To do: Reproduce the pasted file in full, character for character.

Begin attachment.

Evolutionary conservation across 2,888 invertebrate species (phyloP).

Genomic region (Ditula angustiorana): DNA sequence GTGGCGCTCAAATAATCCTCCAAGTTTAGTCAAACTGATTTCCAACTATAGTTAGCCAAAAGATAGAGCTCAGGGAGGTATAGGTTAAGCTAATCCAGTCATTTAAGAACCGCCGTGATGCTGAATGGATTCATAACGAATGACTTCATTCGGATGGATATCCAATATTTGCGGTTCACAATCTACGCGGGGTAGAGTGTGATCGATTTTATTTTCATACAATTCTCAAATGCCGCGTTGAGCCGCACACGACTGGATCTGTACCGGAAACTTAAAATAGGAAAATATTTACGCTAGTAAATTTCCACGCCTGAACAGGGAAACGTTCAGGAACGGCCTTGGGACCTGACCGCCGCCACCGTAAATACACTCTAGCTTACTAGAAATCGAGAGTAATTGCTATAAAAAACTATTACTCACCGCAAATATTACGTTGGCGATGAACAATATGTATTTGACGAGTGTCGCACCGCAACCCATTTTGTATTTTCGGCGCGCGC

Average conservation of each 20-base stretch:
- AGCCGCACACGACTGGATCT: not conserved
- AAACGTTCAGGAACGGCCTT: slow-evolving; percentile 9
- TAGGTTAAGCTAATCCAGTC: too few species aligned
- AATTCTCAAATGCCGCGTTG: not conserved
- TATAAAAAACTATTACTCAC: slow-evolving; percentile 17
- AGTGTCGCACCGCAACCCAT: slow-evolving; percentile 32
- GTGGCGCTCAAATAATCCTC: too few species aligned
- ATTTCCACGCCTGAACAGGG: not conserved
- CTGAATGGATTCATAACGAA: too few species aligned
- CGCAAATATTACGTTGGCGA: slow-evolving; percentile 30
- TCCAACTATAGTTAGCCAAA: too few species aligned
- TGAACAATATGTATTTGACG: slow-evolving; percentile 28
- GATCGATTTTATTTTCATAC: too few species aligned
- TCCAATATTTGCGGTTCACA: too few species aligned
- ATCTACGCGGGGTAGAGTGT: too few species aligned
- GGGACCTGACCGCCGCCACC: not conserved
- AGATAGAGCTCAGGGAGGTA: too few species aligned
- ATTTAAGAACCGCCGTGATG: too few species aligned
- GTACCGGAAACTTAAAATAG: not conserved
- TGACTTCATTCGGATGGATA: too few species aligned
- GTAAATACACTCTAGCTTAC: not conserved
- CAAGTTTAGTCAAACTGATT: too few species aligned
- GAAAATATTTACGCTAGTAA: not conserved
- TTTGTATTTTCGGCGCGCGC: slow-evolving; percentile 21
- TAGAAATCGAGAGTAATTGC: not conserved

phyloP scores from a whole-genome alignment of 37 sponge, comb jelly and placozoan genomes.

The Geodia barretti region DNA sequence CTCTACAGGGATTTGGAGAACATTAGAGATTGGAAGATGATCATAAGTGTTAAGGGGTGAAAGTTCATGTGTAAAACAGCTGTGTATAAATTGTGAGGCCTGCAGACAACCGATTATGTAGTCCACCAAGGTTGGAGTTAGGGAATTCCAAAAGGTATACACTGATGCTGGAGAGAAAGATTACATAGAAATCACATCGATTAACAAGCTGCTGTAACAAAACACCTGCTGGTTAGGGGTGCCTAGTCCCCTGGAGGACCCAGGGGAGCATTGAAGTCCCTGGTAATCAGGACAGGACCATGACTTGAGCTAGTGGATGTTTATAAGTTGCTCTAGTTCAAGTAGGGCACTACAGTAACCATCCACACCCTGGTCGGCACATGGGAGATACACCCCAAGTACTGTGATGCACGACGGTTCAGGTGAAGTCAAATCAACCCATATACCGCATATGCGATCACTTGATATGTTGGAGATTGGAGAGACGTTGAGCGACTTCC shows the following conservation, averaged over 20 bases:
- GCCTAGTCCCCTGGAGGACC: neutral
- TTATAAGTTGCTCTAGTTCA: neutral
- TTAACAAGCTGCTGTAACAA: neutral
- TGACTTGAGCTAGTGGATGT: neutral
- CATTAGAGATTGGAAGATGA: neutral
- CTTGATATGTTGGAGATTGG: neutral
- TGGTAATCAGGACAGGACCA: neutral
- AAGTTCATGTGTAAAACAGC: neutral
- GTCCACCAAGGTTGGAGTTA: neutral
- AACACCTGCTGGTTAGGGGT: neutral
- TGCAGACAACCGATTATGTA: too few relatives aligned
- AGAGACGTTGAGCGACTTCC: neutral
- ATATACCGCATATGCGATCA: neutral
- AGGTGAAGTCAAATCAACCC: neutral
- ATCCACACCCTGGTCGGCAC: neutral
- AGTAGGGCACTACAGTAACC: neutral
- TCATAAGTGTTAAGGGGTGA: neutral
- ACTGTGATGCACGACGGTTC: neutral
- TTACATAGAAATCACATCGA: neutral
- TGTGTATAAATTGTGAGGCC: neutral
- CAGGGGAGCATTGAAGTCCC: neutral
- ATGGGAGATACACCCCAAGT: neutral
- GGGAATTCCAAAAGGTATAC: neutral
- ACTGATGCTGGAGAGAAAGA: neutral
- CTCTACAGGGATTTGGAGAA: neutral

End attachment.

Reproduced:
Evolutionary conservation across 2,888 invertebrate species (phyloP).

Genomic region (Ditula angustiorana): DNA sequence GTGGCGCTCAAATAATCCTCCAAGTTTAGTCAAACTGATTTCCAACTATAGTTAGCCAAAAGATAGAGCTCAGGGAGGTATAGGTTAAGCTAATCCAGTCATTTAAGAACCGCCGTGATGCTGAATGGATTCATAACGAATGACTTCATTCGGATGGATATCCAATATTTGCGGTTCACAATCTACGCGGGGTAGAGTGTGATCGATTTTATTTTCATACAATTCTCAAATGCCGCGTTGAGCCGCACACGACTGGATCTGTACCGGAAACTTAAAATAGGAAAATATTTACGCTAGTAAATTTCCACGCCTGAACAGGGAAACGTTCAGGAACGGCCTTGGGACCTGACCGCCGCCACCGTAAATACACTCTAGCTTACTAGAAATCGAGAGTAATTGCTATAAAAAACTATTACTCACCGCAAATATTACGTTGGCGATGAACAATATGTATTTGACGAGTGTCGCACCGCAACCCATTTTGTATTTTCGGCGCGCGC

Average conservation of each 20-base stretch:
- AGCCGCACACGACTGGATCT: not conserved
- AAACGTTCAGGAACGGCCTT: slow-evolving; percentile 9
- TAGGTTAAGCTAATCCAGTC: too few species aligned
- AATTCTCAAATGCCGCGTTG: not conserved
- TATAAAAAACTATTACTCAC: slow-evolving; percentile 17
- AGTGTCGCACCGCAACCCAT: slow-evolving; percentile 32
- GTGGCGCTCAAATAATCCTC: too few species aligned
- ATTTCCACGCCTGAACAGGG: not conserved
- CTGAATGGATTCATAACGAA: too few species aligned
- CGCAAATATTACGTTGGCGA: slow-evolving; percentile 30
- TCCAACTATAGTTAGCCAAA: too few species aligned
- TGAACAATATGTATTTGACG: slow-evolving; percentile 28
- GATCGATTTTATTTTCATAC: too few species aligned
- TCCAATATTTGCGGTTCACA: too few species aligned
- ATCTACGCGGGGTAGAGTGT: too few species aligned
- GGGACCTGACCGCCGCCACC: not conserved
- AGATAGAGCTCAGGGAGGTA: too few species aligned
- ATTTAAGAACCGCCGTGATG: too few species aligned
- GTACCGGAAACTTAAAATAG: not conserved
- TGACTTCATTCGGATGGATA: too few species aligned
- GTAAATACACTCTAGCTTAC: not conserved
- CAAGTTTAGTCAAACTGATT: too few species aligned
- GAAAATATTTACGCTAGTAA: not conserved
- TTTGTATTTTCGGCGCGCGC: slow-evolving; percentile 21
- TAGAAATCGAGAGTAATTGC: not conserved

phyloP scores from a whole-genome alignment of 37 sponge, comb jelly and placozoan genomes.

The Geodia barretti region DNA sequence CTCTACAGGGATTTGGAGAACATTAGAGATTGGAAGATGATCATAAGTGTTAAGGGGTGAAAGTTCATGTGTAAAACAGCTGTGTATAAATTGTGAGGCCTGCAGACAACCGATTATGTAGTCCACCAAGGTTGGAGTTAGGGAATTCCAAAAGGTATACACTGATGCTGGAGAGAAAGATTACATAGAAATCACATCGATTAACAAGCTGCTGTAACAAAACACCTGCTGGTTAGGGGTGCCTAGTCCCCTGGAGGACCCAGGGGAGCATTGAAGTCCCTGGTAATCAGGACAGGACCATGACTTGAGCTAGTGGATGTTTATAAGTTGCTCTAGTTCAAGTAGGGCACTACAGTAACCATCCACACCCTGGTCGGCACATGGGAGATACACCCCAAGTACTGTGATGCACGACGGTTCAGGTGAAGTCAAATCAACCCATATACCGCATATGCGATCACTTGATATGTTGGAGATTGGAGAGACGTTGAGCGACTTCC shows the following conservation, averaged over 20 bases:
- GCCTAGTCCCCTGGAGGACC: neutral
- TTATAAGTTGCTCTAGTTCA: neutral
- TTAACAAGCTGCTGTAACAA: neutral
- TGACTTGAGCTAGTGGATGT: neutral
- CATTAGAGATTGGAAGATGA: neutral
- CTTGATATGTTGGAGATTGG: neutral
- TGGTAATCAGGACAGGACCA: neutral
- AAGTTCATGTGTAAAACAGC: neutral
- GTCCACCAAGGTTGGAGTTA: neutral
- AACACCTGCTGGTTAGGGGT: neutral
- TGCAGACAACCGATTATGTA: too few relatives aligned
- AGAGACGTTGAGCGACTTCC: neutral
- ATATACCGCATATGCGATCA: neutral
- AGGTGAAGTCAAATCAACCC: neutral
- ATCCACACCCTGGTCGGCAC: neutral
- AGTAGGGCACTACAGTAACC: neutral
- TCATAAGTGTTAAGGGGTGA: neutral
- ACTGTGATGCACGACGGTTC: neutral
- TTACATAGAAATCACATCGA: neutral
- TGTGTATAAATTGTGAGGCC: neutral
- CAGGGGAGCATTGAAGTCCC: neutral
- ATGGGAGATACACCCCAAGT: neutral
- GGGAATTCCAAAAGGTATAC: neutral
- ACTGATGCTGGAGAGAAAGA: neutral
- CTCTACAGGGATTTGGAGAA: neutral